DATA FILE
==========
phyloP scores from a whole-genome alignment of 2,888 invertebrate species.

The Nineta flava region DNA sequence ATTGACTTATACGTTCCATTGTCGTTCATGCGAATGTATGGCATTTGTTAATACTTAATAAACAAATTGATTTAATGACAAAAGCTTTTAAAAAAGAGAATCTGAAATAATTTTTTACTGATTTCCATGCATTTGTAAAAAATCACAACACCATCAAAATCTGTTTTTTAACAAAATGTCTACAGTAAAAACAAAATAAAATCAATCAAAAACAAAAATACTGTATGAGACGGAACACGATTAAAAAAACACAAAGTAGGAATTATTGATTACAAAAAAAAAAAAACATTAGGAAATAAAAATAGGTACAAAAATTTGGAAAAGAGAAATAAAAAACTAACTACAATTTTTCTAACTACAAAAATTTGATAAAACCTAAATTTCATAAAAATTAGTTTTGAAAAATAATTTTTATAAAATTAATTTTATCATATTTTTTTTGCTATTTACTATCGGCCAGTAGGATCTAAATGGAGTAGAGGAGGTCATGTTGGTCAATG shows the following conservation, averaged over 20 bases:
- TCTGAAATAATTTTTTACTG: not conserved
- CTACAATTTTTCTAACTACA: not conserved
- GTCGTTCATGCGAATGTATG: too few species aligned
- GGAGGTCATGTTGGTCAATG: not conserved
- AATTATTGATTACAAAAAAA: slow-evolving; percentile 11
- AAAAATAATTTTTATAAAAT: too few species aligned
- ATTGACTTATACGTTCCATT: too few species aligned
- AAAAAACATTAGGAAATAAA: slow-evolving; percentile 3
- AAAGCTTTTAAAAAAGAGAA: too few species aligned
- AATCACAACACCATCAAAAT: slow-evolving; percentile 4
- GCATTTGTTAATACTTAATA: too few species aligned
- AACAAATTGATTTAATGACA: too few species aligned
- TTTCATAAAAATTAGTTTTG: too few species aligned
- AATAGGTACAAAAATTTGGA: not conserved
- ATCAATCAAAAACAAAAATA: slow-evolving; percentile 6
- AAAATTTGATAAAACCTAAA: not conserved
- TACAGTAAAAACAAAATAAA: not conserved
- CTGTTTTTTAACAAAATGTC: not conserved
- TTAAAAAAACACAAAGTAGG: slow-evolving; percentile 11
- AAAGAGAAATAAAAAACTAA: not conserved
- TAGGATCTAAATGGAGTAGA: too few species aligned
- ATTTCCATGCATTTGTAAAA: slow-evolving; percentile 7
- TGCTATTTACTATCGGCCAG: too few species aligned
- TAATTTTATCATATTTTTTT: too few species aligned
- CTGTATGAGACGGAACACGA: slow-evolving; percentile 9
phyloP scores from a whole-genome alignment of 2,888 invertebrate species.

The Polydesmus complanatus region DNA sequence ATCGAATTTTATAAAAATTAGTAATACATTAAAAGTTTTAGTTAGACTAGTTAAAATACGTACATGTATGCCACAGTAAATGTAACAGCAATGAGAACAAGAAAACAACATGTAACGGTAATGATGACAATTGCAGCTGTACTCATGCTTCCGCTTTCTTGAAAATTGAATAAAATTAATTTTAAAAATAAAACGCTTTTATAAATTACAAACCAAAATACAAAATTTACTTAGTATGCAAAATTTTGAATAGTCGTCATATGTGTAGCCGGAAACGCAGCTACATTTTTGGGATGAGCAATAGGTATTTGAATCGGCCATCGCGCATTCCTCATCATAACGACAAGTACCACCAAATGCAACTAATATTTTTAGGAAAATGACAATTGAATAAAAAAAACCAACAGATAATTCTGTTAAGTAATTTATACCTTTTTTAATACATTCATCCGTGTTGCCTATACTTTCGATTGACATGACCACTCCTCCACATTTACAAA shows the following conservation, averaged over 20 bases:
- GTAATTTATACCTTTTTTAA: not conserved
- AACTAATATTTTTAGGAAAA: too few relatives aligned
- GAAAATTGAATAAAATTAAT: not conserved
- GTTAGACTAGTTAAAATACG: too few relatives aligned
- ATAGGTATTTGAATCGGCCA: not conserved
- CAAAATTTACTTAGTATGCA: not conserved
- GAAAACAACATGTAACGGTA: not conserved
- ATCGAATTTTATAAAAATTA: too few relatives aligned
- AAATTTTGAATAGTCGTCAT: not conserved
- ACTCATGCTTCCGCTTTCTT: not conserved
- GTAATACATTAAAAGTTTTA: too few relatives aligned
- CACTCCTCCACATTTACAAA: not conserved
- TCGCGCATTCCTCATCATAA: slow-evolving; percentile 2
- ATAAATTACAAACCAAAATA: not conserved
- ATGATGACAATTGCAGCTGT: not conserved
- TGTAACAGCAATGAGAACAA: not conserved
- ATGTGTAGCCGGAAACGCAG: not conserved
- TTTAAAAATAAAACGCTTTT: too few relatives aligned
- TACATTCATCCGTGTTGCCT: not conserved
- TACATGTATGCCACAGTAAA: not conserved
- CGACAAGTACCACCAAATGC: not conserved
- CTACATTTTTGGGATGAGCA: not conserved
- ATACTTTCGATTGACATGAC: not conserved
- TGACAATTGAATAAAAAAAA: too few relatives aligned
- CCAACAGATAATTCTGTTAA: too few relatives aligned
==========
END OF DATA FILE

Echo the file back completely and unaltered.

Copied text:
phyloP scores from a whole-genome alignment of 2,888 invertebrate species.

The Nineta flava region DNA sequence ATTGACTTATACGTTCCATTGTCGTTCATGCGAATGTATGGCATTTGTTAATACTTAATAAACAAATTGATTTAATGACAAAAGCTTTTAAAAAAGAGAATCTGAAATAATTTTTTACTGATTTCCATGCATTTGTAAAAAATCACAACACCATCAAAATCTGTTTTTTAACAAAATGTCTACAGTAAAAACAAAATAAAATCAATCAAAAACAAAAATACTGTATGAGACGGAACACGATTAAAAAAACACAAAGTAGGAATTATTGATTACAAAAAAAAAAAAACATTAGGAAATAAAAATAGGTACAAAAATTTGGAAAAGAGAAATAAAAAACTAACTACAATTTTTCTAACTACAAAAATTTGATAAAACCTAAATTTCATAAAAATTAGTTTTGAAAAATAATTTTTATAAAATTAATTTTATCATATTTTTTTTGCTATTTACTATCGGCCAGTAGGATCTAAATGGAGTAGAGGAGGTCATGTTGGTCAATG shows the following conservation, averaged over 20 bases:
- TCTGAAATAATTTTTTACTG: not conserved
- CTACAATTTTTCTAACTACA: not conserved
- GTCGTTCATGCGAATGTATG: too few species aligned
- GGAGGTCATGTTGGTCAATG: not conserved
- AATTATTGATTACAAAAAAA: slow-evolving; percentile 11
- AAAAATAATTTTTATAAAAT: too few species aligned
- ATTGACTTATACGTTCCATT: too few species aligned
- AAAAAACATTAGGAAATAAA: slow-evolving; percentile 3
- AAAGCTTTTAAAAAAGAGAA: too few species aligned
- AATCACAACACCATCAAAAT: slow-evolving; percentile 4
- GCATTTGTTAATACTTAATA: too few species aligned
- AACAAATTGATTTAATGACA: too few species aligned
- TTTCATAAAAATTAGTTTTG: too few species aligned
- AATAGGTACAAAAATTTGGA: not conserved
- ATCAATCAAAAACAAAAATA: slow-evolving; percentile 6
- AAAATTTGATAAAACCTAAA: not conserved
- TACAGTAAAAACAAAATAAA: not conserved
- CTGTTTTTTAACAAAATGTC: not conserved
- TTAAAAAAACACAAAGTAGG: slow-evolving; percentile 11
- AAAGAGAAATAAAAAACTAA: not conserved
- TAGGATCTAAATGGAGTAGA: too few species aligned
- ATTTCCATGCATTTGTAAAA: slow-evolving; percentile 7
- TGCTATTTACTATCGGCCAG: too few species aligned
- TAATTTTATCATATTTTTTT: too few species aligned
- CTGTATGAGACGGAACACGA: slow-evolving; percentile 9
phyloP scores from a whole-genome alignment of 2,888 invertebrate species.

The Polydesmus complanatus region DNA sequence ATCGAATTTTATAAAAATTAGTAATACATTAAAAGTTTTAGTTAGACTAGTTAAAATACGTACATGTATGCCACAGTAAATGTAACAGCAATGAGAACAAGAAAACAACATGTAACGGTAATGATGACAATTGCAGCTGTACTCATGCTTCCGCTTTCTTGAAAATTGAATAAAATTAATTTTAAAAATAAAACGCTTTTATAAATTACAAACCAAAATACAAAATTTACTTAGTATGCAAAATTTTGAATAGTCGTCATATGTGTAGCCGGAAACGCAGCTACATTTTTGGGATGAGCAATAGGTATTTGAATCGGCCATCGCGCATTCCTCATCATAACGACAAGTACCACCAAATGCAACTAATATTTTTAGGAAAATGACAATTGAATAAAAAAAACCAACAGATAATTCTGTTAAGTAATTTATACCTTTTTTAATACATTCATCCGTGTTGCCTATACTTTCGATTGACATGACCACTCCTCCACATTTACAAA shows the following conservation, averaged over 20 bases:
- GTAATTTATACCTTTTTTAA: not conserved
- AACTAATATTTTTAGGAAAA: too few relatives aligned
- GAAAATTGAATAAAATTAAT: not conserved
- GTTAGACTAGTTAAAATACG: too few relatives aligned
- ATAGGTATTTGAATCGGCCA: not conserved
- CAAAATTTACTTAGTATGCA: not conserved
- GAAAACAACATGTAACGGTA: not conserved
- ATCGAATTTTATAAAAATTA: too few relatives aligned
- AAATTTTGAATAGTCGTCAT: not conserved
- ACTCATGCTTCCGCTTTCTT: not conserved
- GTAATACATTAAAAGTTTTA: too few relatives aligned
- CACTCCTCCACATTTACAAA: not conserved
- TCGCGCATTCCTCATCATAA: slow-evolving; percentile 2
- ATAAATTACAAACCAAAATA: not conserved
- ATGATGACAATTGCAGCTGT: not conserved
- TGTAACAGCAATGAGAACAA: not conserved
- ATGTGTAGCCGGAAACGCAG: not conserved
- TTTAAAAATAAAACGCTTTT: too few relatives aligned
- TACATTCATCCGTGTTGCCT: not conserved
- TACATGTATGCCACAGTAAA: not conserved
- CGACAAGTACCACCAAATGC: not conserved
- CTACATTTTTGGGATGAGCA: not conserved
- ATACTTTCGATTGACATGAC: not conserved
- TGACAATTGAATAAAAAAAA: too few relatives aligned
- CCAACAGATAATTCTGTTAA: too few relatives aligned